August 26, 2021 | Atonement

In 1972, a shepherd had brought his sheep into a walled-off, enclosed area for the night, and he had just gone to sleep when he heard a commotion. He quickly rushed over to where the sound was coming from and to his horror he discovered that a wolf was in the process of dragging off one of his sheep through a hole in the wall. He was mauling this sheep and blood was flying.


The shepherd quickly began hitting the wolf, and the wolf turned on him and began attacking him. He bit him over and over while the shepherd was striking him with his staff, and finally with one final blow of his staff, he killed the wolf as he himself collapsed into a bloody heap.


He managed to crawl over to the half-dead sheep and began to bandage its wounds. He gave it some water, and then took it in his own bloody arms, and shepherd and sheep went to sleep together. The next morning the shepherd was found dead, his body literally draped over the sheep to comfort it and keep it warm. The following day the headline in the Jerusalem paper said, “Sheep Alive, Covered in Shepherd’s Blood.” (


This is a fitting illustration to describe our relationship with Jesus Christ. In the midst of sin trying to steal our souls, Christ gave His life to atone for those sins, to beat them off, so that by his blood, we might be saved.


The message of atonement is written into the hearts of every believer. At one time we were lost, broken vessels in a world of sin and death condemned to pay the price for our transgressions in blood, and then, without any merit on our part, our Savior came to pay the penalty we deserved. “He Himself bore our sins in His body on the tree, that we might die to sin and live to righteousness. By His wounds we are healed” (1 Peter 2:24).


In ancient Israel, atonement had to be made for the sins they had committed. The penalty for this sin was death. Out of Godly goodness and grace, our Father in heaven allowed them to transfer that penalty to the animals of the sacrifice. Because we have a just God, the penalty had to be paid in blood and the sacrifice of atonement was God’s mercy in action.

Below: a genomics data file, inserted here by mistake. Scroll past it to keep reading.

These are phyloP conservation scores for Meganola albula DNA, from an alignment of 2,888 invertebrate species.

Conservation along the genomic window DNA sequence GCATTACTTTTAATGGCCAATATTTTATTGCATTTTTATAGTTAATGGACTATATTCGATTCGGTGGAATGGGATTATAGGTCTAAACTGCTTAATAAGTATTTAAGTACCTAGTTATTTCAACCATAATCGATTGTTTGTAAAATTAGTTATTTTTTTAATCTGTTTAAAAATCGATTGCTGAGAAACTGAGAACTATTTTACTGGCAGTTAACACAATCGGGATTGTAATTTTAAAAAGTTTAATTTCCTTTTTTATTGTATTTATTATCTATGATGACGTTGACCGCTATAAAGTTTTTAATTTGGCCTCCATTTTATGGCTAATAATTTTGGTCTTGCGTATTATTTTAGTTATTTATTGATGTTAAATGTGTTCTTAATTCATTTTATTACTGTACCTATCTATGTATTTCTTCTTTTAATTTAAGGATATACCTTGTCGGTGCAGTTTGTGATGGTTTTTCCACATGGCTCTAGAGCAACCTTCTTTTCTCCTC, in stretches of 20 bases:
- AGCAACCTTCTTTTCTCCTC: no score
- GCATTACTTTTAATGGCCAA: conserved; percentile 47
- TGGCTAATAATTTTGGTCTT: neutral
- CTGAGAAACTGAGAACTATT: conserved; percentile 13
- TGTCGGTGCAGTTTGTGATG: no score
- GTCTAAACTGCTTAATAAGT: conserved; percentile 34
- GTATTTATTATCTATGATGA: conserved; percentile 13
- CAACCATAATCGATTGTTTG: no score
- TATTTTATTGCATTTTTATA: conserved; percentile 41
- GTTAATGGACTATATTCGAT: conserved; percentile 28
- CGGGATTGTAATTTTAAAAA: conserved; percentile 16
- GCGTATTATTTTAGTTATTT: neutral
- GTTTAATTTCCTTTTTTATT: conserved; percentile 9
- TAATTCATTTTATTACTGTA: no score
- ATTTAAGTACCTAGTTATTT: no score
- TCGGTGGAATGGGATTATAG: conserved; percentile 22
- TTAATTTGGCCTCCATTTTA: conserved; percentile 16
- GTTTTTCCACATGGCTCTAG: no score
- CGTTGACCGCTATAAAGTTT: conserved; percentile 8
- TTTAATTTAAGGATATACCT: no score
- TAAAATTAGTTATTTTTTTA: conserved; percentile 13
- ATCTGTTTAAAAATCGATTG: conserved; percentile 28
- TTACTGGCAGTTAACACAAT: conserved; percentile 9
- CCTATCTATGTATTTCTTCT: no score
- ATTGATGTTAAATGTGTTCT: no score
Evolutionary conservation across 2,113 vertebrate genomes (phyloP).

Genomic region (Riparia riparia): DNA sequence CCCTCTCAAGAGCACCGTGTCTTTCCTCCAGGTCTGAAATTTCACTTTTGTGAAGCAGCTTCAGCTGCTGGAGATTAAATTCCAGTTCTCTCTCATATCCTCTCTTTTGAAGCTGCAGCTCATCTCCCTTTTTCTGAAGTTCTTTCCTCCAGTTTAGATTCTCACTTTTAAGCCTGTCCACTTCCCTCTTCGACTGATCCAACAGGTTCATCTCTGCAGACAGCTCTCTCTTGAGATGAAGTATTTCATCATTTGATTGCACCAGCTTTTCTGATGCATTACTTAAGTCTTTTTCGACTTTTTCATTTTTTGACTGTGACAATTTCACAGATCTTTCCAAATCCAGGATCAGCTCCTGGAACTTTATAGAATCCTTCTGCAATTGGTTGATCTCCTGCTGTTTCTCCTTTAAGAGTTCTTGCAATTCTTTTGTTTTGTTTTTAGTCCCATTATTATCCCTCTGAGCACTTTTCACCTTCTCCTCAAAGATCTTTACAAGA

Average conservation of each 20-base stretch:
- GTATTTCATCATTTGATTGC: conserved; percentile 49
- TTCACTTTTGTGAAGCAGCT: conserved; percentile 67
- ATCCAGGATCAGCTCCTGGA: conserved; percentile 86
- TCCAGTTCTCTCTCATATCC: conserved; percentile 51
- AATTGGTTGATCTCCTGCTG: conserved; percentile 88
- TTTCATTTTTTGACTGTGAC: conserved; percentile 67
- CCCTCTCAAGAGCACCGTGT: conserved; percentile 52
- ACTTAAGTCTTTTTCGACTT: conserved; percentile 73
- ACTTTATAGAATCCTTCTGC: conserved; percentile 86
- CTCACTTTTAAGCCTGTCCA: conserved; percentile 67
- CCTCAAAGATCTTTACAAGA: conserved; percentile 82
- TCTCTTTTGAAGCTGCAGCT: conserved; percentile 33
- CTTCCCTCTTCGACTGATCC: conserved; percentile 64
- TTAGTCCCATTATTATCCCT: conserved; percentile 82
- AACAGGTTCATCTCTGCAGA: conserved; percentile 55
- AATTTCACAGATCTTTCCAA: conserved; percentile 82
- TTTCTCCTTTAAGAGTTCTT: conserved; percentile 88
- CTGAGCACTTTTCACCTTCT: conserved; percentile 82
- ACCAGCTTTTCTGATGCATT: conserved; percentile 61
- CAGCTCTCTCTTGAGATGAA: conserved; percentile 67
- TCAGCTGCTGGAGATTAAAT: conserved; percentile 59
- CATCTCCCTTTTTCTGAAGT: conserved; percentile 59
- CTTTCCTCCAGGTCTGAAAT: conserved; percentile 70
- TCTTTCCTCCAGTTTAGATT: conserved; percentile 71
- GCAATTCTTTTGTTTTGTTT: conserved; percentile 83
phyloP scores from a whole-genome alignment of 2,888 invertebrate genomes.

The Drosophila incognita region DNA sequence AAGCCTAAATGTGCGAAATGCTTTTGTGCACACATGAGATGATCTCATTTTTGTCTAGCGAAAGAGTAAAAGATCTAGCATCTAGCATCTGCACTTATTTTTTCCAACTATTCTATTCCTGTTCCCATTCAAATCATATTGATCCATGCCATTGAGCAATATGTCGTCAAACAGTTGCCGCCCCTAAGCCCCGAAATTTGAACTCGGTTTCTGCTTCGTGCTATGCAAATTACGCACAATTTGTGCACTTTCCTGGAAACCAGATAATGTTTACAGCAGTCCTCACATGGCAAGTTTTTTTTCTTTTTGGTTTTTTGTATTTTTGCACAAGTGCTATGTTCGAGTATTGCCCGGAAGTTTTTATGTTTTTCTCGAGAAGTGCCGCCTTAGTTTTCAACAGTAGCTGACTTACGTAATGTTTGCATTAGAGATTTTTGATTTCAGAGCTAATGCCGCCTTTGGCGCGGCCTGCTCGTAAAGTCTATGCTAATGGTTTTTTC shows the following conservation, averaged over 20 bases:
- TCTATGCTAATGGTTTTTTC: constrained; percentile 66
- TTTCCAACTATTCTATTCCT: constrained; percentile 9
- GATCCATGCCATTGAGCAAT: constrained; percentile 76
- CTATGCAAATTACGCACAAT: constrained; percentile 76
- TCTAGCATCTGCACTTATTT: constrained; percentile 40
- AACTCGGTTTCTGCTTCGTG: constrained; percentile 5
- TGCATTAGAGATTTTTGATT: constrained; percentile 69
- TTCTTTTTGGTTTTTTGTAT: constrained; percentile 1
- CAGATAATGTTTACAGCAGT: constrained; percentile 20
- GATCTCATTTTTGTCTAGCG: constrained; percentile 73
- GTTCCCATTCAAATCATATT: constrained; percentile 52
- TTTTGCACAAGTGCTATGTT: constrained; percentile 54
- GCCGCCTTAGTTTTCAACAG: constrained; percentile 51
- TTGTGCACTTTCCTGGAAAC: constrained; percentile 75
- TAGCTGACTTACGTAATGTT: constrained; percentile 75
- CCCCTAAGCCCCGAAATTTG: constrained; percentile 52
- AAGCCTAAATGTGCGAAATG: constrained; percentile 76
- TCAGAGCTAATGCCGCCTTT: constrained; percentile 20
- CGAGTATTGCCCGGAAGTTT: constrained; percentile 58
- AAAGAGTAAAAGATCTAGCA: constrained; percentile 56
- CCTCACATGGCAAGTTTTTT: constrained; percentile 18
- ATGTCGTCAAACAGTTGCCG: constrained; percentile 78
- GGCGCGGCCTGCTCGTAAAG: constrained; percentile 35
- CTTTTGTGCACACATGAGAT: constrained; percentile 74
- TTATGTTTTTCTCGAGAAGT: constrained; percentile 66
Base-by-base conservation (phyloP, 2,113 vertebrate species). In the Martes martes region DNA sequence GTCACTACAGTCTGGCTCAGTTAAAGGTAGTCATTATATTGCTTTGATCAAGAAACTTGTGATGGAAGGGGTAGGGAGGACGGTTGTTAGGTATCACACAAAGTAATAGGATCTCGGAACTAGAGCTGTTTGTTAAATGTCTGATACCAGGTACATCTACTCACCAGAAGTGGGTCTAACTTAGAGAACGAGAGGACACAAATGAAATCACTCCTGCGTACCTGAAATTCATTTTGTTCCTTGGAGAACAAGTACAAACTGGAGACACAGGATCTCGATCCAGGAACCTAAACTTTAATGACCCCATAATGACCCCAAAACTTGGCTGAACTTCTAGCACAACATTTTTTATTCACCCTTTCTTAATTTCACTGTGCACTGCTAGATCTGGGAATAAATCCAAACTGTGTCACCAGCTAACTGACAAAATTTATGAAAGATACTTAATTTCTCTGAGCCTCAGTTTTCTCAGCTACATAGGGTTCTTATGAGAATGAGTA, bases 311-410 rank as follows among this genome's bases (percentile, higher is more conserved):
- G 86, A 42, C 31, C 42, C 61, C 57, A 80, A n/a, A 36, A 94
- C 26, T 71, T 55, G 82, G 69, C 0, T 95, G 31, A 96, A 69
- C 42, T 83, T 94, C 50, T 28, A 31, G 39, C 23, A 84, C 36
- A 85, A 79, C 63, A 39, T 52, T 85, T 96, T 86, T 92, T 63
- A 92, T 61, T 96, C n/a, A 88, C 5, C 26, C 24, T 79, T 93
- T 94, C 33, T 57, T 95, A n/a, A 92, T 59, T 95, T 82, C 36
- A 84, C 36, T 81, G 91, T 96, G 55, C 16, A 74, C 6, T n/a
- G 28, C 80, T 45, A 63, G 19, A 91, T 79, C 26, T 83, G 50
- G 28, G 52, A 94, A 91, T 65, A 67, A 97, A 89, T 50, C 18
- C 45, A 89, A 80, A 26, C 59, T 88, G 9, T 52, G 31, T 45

In the time of Jesus, that same satisfaction of the law was required (“Indeed, under the law almost everything is purified with blood, and without the shedding of blood there is no forgiveness of sins” Hebrews 9:22) and because they sinned much, the sacrifice was still mandatory. Only the perfect sacrifice could atone for all of mankind’s sins once and for all. Only an unadulterated ransom could be paid for the sins of the past, present and future. But that would require someone who was spotless, a person without sin.


Because sin had infected every human life, only the very Son of God could qualify for the ultimate sacrifice to save all of God’s people. So, God did what He must to save us by sending His only Son to pay the price we had no hope to satisfy. Jesus Christ became “the propitiation for our sins, and not for ours only but also for the sins of the whole world” (1 John 2:2). Through Him the ultimate atonement was given and now we rest in peace knowing that our sins are forgiven.


“(Jesus) entered once for all into the holy places, not by means of the blood of goats and calves but by means of His own blood, thus securing an eternal redemption” (Hebrews 9:12).


That same atonement covers ours sins still today and through the gift of repentance, our sins are forgiven and are souls are seen by God through the prism of Christ. Because of the ultimate sacrifice, we can be assured of our salvation filled with the hope won for us by our Saviors most unselfish act of redemption.


Just as Isaiah foretold, “(Jesus) was wounded for our transgressions; He was crushed for our iniquities; upon Him was the chastisement that brought us peace, and with His stripes we are healed” (Isaiah 53:5). Please pray with me:


Heavenly Father, thank you for the sacrifice of your only Son so that we might be saved from sin and death. By His atonement we were given hope. Thank you for loving us enough to make clear our paths to heaven. Amen.